Content warning – This book touches on sensitive subject matter that some may find difficult to read.
Every now and then I take a mini-hiatus from thrillers and read other genres. It’s a great way to stumble across books I might otherwise have missed.
In April, I selected Elizabeth Wetmore’s debut novel, Valentine, as my Book of the Month choice. The main thing that drew my attention is that it takes place in Odessa, Texas. I enjoy reading stories that are set in my home state because it creates a deeper connection to the book. Another reason I chose Valentine is because it was a #ReadWithJenna pick and she consistently chooses books that coincide with current events.
The story begins the morning after Valentine’s Day in 1976. Fourteen-year-old Gloria Ramírez shows up on the front steps of an old ranch house battered, bruised, and broken. What happened to Gloria is shocking, but she’s an outsider in the small town. Many people doubt if she is telling the truth and she is tried in the court of public opinion before her case ever enters a courtroom.
The story is told through rotating points of view of various women in the community. By switching between characters, Wetmore does a great job showing how a single trauma impacts an entire town. This format added depth that would have been difficult to capture with a lone character’s voice. Each woman is at a different stage in her life and this allows the reader to see the affect of Gloria’s attack through several different lenses.
Debra Ann Pierce, a young girl abandoned by her mother, who is innocent and trustworthy, but struggling to find her place in the world and always sees the good in people. Gloria Ramírez, who is able to find a way to be strong in the aftermath of a traumatic experience and see herself as a hero, not a victim. Mary Rose Whitehead, a young mother who is confronted with the consequences of a decision she made one morning all while trying to raise a daughter and newborn son. Corrine Shepard, the oldest of the characters, who is grieving the loss of her husband, Potter, and coming to terms with the fact that her relationship with her only daughter is strained.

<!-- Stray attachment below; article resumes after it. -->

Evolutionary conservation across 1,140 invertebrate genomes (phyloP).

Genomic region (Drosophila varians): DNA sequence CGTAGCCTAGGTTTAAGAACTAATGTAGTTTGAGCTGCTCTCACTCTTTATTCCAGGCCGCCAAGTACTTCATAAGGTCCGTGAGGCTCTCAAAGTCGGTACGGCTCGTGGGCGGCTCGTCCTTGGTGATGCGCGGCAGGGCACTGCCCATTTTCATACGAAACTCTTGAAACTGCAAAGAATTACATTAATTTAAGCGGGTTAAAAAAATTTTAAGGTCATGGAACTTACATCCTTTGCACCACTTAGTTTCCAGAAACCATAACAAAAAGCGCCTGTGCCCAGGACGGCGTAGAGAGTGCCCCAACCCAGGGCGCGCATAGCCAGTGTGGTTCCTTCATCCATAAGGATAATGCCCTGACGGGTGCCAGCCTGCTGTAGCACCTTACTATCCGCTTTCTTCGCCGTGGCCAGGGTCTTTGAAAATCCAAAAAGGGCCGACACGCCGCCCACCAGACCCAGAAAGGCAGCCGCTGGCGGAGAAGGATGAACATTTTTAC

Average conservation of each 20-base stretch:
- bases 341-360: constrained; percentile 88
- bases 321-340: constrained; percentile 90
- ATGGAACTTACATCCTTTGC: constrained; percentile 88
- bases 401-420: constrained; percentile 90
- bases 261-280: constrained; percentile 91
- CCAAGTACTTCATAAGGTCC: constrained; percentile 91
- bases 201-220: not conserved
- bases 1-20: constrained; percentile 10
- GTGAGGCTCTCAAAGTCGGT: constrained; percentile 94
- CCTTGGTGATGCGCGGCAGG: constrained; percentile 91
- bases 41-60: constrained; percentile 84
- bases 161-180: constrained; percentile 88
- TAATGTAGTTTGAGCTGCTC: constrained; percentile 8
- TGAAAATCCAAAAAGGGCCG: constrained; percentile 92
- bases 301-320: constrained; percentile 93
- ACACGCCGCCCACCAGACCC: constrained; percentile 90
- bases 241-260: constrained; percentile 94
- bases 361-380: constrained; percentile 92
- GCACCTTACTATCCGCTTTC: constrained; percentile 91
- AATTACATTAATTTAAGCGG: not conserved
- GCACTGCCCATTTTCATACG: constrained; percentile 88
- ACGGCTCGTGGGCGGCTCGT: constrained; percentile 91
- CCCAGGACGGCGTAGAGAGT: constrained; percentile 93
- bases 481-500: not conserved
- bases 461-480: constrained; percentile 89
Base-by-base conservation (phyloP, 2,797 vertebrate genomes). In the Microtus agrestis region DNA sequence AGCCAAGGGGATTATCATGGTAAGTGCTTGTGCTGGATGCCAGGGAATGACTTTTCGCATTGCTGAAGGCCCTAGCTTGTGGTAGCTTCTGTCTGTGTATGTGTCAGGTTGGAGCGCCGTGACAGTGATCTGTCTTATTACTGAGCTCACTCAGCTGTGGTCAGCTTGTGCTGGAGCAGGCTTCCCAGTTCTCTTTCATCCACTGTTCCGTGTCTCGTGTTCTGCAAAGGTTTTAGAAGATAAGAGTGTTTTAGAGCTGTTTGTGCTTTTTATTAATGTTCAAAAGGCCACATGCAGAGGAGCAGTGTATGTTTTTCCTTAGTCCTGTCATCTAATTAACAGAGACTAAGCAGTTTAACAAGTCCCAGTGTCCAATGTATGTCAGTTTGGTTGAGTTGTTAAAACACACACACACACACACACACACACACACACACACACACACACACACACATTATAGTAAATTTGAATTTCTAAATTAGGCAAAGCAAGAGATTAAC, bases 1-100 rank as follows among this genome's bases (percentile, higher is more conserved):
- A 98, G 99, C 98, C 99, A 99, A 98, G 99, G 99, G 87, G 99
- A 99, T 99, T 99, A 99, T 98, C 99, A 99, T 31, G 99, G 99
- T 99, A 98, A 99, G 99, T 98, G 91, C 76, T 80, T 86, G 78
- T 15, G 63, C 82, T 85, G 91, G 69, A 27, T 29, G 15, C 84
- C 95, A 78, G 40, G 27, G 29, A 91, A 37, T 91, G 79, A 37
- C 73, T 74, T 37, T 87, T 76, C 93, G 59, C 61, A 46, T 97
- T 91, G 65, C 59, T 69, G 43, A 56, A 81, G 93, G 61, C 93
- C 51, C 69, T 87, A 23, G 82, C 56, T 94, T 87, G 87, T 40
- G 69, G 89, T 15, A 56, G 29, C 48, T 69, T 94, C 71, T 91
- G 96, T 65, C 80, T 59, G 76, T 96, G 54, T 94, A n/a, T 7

Through the women’s eyes, Wetmore confronts issues that society deals with on a daily basis – namely race and violence. Her ability to convey the trauma experienced by Gloria, the incredible strength shown by Mary Rose, and the grief felt by Corrine creates relatable characters that resemble someone we all know.
I was surprised by this book because I went in thinking that the main focus would be on the rape and its aftermath. I quickly realized that the rape itself was more of a secondary storyline, the hub if you will. Each character was a spoke of the wheel that propelled the story forward. The book became about relationships formed during a time of need and how important those relationships are in daily life. About living with the consequences of a single decision. About confronting issues bigger than yourself and doing what’s right, no matter the cost. Finally, it’s about staring down the snake and realizing you have the power to move forward.
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